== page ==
Painter. Remembered as a vigorous defender of classicism in its waning days, he numbered among major figures of the American Renaissance. French academic standards inform his allegorical or literary murals and easel paintings, which present idealized, nearly always female figures as embodiments of ennobling concepts. An important teacher at the Art Students League for twenty-five years, he also wrote and lectured extensively, in time becoming noted as the preeminent voice of reactionary traditionalism during a period of increasing artistic experimentalism. Not completely immune to progressive tendencies, however, he painted broadly conceived, lyric landscapes and a few unassuming genre scenes. He also appreciated the work of such friends as William Merritt Chase and Augustus Saint-Gaudens. Both appear in his best-known portrait (Metropolitan Museum, 1908), which shows Saint-Gaudens in his studio, at work on a relief depicting Chase. A native of Warren, Ohio, Cox enrolled at the Pennsylvania Academy of the Fine Arts following preliminary training in Cincinnati, where he studied for a time with Frank Duveneck. After a year in Philadelphia, he arrived in Paris in the fall of 1877. There he studied with Émile-Auguste Carolus-Duran for about a year and a half before entering the École des Beaux-Arts, where Jean-Léon Gérôme became his principal teacher. He returned to Ohio in 1882 but settled permanently in New York the following year. The 1893 World's Columbian Exposition in Chicago provided his first major opportunity to work as a muralist. Subsequently, he numbered among those who embellished the new Library of Congress (1896), and he remained in demand until the final years of his life for decorations in numerous public buildings, including the state capitols of Minnesota (1904), Iowa (1906), and Wisconsin (1912–15). Motivated by a humanistic belief in the social utility of art, Cox sought in his murals to symbolize universal ideas in beautiful form accessible to the general public. He revered antique and Renaissance precedents, but strong draftsmanship, slightly flattened forms, and pale tonal harmonies reveal his admiration for contemporary French decorative painting, particularly the work of Pierre Puvis de Chavannes. From the late 1890s, Cox generally summered in the vicinity of Cornish, New Hampshire, a popular artists' destination. Among his publications, The Classic Point of View (1911) presents the most systematic statement of his ideas, with examples drawn from the history of painting since the Renaissance. His other books include Old Masters and New (1905), Painters and Sculptors (1907), Artist and Public (1914), and Concerning Painting (1917).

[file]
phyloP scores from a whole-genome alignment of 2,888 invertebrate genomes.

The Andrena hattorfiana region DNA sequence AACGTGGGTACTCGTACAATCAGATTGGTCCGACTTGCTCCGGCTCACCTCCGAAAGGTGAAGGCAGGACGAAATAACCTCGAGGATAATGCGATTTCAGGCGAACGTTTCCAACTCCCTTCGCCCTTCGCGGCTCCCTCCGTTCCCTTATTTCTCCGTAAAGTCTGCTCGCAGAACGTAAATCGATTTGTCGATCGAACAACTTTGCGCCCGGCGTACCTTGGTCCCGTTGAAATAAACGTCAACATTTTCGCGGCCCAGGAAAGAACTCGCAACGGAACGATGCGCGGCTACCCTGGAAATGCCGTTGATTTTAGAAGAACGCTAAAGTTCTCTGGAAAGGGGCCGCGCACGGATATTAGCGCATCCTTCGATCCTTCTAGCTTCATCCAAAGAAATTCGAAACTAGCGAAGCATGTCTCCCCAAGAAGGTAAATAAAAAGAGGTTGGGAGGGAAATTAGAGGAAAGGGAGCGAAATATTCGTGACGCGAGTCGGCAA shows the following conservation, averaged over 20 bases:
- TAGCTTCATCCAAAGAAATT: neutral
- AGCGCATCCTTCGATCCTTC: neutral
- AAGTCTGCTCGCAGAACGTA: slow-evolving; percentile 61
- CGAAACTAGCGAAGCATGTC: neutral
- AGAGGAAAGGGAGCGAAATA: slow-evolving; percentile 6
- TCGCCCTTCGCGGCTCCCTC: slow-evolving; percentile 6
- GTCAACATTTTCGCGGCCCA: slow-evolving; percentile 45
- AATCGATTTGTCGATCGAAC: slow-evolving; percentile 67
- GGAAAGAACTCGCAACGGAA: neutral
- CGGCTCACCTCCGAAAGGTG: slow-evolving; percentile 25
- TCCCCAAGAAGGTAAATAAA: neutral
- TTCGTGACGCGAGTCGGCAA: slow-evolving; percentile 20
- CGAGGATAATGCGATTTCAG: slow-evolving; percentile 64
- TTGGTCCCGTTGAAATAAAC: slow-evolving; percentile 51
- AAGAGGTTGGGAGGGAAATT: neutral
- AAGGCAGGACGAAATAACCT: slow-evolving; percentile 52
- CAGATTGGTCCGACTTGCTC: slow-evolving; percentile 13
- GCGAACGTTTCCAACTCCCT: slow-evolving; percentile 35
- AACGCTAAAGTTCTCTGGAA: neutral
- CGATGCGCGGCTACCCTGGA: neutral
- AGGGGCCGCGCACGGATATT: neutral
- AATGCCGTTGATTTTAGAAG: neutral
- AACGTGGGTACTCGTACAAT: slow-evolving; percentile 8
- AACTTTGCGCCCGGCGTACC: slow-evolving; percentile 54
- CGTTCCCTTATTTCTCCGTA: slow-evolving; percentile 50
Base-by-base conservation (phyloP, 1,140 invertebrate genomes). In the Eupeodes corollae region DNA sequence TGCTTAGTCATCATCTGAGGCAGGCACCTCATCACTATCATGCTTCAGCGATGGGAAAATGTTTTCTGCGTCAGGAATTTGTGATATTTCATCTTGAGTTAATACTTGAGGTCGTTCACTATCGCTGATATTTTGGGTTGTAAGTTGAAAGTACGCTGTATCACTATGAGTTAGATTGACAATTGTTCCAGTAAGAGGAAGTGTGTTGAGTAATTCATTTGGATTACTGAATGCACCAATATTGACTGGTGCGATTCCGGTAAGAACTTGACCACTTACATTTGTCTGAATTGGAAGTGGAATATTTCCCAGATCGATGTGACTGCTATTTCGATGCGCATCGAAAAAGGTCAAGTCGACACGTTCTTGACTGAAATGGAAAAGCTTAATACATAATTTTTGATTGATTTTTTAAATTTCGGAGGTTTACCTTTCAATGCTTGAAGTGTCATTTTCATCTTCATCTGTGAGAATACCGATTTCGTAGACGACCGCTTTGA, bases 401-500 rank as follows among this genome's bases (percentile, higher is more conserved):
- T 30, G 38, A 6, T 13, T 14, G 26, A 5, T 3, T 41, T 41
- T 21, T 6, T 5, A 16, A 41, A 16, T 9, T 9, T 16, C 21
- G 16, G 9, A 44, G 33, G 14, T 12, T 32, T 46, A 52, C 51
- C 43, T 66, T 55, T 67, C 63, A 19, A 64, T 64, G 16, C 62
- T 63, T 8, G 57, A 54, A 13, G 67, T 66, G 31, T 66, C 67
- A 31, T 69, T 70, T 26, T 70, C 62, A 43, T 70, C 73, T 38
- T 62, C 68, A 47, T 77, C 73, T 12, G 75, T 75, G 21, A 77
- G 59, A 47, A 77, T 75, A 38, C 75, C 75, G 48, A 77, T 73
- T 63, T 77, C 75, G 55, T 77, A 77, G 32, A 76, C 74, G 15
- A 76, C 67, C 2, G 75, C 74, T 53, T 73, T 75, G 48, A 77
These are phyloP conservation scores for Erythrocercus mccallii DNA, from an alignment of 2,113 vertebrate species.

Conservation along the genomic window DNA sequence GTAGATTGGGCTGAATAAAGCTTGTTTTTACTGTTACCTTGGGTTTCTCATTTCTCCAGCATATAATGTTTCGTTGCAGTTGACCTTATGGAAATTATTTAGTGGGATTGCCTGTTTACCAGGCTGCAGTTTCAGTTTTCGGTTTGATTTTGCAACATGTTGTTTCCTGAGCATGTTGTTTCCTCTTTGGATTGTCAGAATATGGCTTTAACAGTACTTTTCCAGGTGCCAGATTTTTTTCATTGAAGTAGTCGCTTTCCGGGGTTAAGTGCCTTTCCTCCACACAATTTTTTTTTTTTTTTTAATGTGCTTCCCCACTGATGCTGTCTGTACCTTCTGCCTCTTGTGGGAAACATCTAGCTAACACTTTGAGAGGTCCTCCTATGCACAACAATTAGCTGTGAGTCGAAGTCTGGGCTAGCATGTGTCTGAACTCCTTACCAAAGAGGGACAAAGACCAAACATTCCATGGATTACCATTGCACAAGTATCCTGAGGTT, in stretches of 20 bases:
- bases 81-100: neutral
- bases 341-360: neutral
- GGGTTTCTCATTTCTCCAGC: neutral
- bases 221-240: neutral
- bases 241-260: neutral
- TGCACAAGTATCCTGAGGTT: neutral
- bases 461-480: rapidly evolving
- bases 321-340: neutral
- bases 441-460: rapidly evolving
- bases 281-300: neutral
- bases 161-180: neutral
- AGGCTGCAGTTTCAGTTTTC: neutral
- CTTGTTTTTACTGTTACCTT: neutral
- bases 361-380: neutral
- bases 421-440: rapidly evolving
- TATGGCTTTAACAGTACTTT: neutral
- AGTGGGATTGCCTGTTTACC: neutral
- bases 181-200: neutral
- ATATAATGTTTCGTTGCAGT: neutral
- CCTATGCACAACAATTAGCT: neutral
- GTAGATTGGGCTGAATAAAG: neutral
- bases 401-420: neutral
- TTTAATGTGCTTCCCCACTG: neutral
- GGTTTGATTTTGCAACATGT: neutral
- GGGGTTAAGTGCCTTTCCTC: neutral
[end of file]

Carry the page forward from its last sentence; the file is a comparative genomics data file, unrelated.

Painter Louise Cox (1865–1945) became his wife in 1892. Born in San Francisco, Louise Howland King enrolled at the National Academy of Design in 1881 and two years later transferred to the Art Students League, where she studied with Thomas Dewing and her future husband. She painted still lifes, ideal figures, and portraits, becoming especially known for her likenesses of children. After her husband's death she lived in Italy and Hawaii, as well as in north suburban New York. She died in Windham, Connecticut. Their son, painter Allyn Cox (1896–1982), specialized in murals. Born in New York, he trained at the National Academy and the Art Students League before spending several years in Rome on a fellowship at the American Academy. His murals generally present historical themes, rather than allegorical abstractions. At the U.S. Capitol, he completed Constantino Brumidi's rotunda frieze in the early 1950s and spent much of the next thirty years adorning additional areas of the building. He died in Washington.